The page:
Each medical specialty delivers its own distinct value, and all deserve to be celebrated. It just so happens that today (March 5) is the day officially designated to recognize my specialty: hospital medicine.
Hospitalists direct a patient’s care during hospitalization. They are responsible for optimizing the quality of care for each patient, ensuring care efficiency, coordinating with hospital care teams across various specialties, and transitioning patients to the providers that assume care post-discharge. In short, hospitalists play a vital role in caring for hospitalized patients. I became one for just that reason.
Unfortunately, hospitalists also have frequently been the “guinea pigs” for inpatient electronic health records (EHR) system. That’s because, as hospital employees, they have no choice but to use the systems installed there; you might say they are a “captive audience.”
Across the U.S., some 60,000 hospitalists spend many of their working hours (not to mention “pajama time”) within the EHR inputting data to meet the significant administrative requirements of their jobs. Over the past decade, the administrative burden on hospitalists has increased dramatically, in part due to the promulgation of EHRs. The growing emphasis on detailed documentation, both for clinical and billing purposes, also increases the administrative burden on physicians; again, hospitalists bear the brunt of this, because they see upwards of 15 patients a day within the facility.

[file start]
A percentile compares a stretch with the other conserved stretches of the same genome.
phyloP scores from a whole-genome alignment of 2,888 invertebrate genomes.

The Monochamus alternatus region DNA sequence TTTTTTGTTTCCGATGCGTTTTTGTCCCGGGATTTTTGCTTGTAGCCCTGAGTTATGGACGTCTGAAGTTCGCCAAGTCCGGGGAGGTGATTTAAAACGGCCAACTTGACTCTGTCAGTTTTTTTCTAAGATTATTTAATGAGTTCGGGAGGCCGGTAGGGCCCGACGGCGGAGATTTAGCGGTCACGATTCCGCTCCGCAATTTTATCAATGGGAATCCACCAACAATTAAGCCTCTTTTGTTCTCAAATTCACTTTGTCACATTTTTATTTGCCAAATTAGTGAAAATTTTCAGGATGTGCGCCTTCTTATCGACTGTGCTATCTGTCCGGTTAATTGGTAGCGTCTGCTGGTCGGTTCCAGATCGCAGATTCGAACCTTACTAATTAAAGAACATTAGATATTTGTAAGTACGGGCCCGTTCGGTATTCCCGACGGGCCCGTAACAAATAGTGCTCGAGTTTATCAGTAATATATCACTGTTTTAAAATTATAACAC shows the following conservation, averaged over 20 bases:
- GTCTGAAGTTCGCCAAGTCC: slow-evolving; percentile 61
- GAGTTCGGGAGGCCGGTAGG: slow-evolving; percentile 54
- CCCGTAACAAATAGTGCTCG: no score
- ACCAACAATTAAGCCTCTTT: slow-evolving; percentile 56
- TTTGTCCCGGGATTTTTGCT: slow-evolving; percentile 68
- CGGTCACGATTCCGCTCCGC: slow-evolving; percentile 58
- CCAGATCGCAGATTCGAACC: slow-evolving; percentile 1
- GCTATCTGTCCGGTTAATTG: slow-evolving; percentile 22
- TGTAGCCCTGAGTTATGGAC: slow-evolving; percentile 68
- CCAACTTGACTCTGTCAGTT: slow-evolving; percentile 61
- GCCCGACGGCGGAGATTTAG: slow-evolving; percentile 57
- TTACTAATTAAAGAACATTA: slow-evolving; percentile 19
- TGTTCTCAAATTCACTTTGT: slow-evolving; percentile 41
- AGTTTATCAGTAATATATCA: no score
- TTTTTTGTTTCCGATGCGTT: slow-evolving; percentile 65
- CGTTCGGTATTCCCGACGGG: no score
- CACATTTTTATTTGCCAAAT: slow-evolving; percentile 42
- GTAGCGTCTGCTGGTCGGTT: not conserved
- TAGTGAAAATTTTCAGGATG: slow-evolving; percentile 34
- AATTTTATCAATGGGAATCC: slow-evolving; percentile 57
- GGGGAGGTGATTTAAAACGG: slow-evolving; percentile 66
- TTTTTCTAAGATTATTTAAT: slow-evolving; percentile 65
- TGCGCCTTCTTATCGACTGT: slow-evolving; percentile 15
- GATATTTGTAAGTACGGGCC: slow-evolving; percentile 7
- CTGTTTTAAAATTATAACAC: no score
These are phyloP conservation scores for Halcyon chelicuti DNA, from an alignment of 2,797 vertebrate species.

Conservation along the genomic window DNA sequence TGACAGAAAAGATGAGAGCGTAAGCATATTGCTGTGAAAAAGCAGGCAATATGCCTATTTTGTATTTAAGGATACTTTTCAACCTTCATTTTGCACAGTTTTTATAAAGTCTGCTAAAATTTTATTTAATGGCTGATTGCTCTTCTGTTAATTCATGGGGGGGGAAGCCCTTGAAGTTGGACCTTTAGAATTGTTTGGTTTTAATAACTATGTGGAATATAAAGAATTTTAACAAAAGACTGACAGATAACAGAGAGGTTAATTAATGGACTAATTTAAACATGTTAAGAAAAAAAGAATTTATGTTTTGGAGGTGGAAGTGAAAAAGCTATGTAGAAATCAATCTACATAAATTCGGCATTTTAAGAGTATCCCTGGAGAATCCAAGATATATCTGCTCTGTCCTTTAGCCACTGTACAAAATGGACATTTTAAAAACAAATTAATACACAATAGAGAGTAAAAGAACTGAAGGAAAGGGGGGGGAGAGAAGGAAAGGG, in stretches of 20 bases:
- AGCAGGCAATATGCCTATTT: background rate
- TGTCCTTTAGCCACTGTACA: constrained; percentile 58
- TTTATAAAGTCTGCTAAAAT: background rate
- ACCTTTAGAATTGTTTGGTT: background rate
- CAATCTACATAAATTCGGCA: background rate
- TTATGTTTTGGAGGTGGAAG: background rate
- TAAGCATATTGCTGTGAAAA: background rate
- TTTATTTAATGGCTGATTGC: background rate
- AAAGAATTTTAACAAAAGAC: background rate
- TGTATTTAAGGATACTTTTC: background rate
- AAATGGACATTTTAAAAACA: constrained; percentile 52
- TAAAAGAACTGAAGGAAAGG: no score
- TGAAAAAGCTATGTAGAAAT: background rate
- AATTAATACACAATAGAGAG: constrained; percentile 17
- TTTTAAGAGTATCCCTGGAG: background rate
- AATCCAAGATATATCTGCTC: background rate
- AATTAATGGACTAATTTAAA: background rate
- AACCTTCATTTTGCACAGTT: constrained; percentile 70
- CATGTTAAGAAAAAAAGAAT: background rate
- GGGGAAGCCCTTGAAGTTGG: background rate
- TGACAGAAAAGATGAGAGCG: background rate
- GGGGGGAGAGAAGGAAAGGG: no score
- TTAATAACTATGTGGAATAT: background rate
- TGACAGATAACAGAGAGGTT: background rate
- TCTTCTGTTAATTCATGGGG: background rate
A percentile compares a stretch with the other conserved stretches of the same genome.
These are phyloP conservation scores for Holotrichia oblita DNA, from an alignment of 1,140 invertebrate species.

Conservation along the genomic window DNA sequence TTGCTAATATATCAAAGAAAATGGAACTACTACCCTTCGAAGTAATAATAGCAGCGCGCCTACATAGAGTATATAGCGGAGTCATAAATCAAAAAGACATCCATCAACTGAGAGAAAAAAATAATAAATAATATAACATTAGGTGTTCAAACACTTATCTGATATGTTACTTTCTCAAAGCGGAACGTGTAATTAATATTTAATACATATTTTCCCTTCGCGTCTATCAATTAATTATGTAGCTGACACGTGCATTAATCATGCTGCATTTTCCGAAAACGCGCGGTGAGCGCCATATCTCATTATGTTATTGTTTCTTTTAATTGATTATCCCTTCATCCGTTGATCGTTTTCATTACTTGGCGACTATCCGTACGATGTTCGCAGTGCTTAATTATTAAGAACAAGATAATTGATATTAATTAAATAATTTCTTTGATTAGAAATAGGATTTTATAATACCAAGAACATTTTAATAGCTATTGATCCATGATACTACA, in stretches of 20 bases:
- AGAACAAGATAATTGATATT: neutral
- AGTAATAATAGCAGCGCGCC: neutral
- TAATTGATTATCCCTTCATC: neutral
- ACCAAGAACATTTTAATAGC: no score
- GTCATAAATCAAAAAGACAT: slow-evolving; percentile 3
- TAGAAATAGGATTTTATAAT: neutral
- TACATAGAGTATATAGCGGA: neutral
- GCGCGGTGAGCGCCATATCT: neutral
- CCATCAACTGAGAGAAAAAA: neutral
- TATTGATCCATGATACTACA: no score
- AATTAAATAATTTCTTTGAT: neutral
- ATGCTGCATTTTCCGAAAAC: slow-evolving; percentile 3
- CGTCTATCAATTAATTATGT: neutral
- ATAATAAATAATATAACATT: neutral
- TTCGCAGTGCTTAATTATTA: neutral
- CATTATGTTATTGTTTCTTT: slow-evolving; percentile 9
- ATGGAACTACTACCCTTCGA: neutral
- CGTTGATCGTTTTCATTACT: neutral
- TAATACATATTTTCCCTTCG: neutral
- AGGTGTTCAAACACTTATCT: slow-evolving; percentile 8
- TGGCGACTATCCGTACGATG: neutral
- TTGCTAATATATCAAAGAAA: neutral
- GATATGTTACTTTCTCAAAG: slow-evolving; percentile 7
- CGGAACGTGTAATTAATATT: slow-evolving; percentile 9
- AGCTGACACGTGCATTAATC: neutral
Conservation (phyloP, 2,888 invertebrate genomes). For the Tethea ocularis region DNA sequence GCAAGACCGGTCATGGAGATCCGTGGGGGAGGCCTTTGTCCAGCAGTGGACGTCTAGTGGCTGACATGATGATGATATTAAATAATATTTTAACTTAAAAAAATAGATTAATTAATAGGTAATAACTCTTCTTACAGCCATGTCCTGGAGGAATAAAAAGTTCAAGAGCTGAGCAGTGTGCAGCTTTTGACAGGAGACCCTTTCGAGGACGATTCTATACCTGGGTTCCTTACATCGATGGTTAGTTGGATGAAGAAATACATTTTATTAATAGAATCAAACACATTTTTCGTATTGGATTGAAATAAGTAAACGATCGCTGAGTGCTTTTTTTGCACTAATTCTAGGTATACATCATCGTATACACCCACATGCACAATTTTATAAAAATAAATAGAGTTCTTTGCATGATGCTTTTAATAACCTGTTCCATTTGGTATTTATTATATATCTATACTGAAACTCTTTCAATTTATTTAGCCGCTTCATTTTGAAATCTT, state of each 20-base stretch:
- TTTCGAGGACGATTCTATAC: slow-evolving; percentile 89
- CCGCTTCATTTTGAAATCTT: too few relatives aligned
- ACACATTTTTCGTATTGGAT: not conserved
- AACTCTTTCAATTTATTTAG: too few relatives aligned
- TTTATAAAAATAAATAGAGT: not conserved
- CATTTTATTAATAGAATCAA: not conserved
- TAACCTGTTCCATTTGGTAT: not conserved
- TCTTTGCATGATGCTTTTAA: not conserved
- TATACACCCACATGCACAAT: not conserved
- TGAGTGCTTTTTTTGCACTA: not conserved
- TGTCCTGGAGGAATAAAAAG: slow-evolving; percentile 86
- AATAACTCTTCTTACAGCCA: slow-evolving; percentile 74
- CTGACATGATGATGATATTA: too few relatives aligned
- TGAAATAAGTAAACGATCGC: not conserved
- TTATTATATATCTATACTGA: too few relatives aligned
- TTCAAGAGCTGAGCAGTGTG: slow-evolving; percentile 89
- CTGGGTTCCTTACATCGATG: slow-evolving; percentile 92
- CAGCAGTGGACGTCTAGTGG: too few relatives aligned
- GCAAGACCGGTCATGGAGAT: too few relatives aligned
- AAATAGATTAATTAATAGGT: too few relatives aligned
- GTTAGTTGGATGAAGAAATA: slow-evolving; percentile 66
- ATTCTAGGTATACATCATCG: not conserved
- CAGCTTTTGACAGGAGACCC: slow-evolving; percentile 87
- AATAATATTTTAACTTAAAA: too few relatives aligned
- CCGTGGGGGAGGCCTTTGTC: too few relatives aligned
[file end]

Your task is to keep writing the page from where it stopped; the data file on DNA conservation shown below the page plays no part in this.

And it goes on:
It stands to reason, then, that hospitalists have a compelling vested interest in optimizing EHRs to streamline physician workflow and the physician user experience. As the heaviest users of the EHR, they often are in the best position to assess how supportive or distracting the system is, how it impacts their ability to deliver optimal patient care, and how it contributes to (or mitigates) physician burnout. Some have become power users of these systems, which makes them a valuable resource for other providers at their facility, as well as vital partners with vendors, IT professionals and clinical informaticists seeking to make IT systems better clinical support tools for physicians.
We at PatientKeeper do what we do in service to hospitalists and other physicians, who only want to provide the best patient care possible, as efficiently and effectively as possible; and we are indebted to providers at our customer sites for their partnership.
So happy National Hospitalist Day to all my hospitalist peers. Thanks for your dedication to providing the best care to the sickest patients, with professionalism and compassion, at hospitals and post-acute facilities everywhere.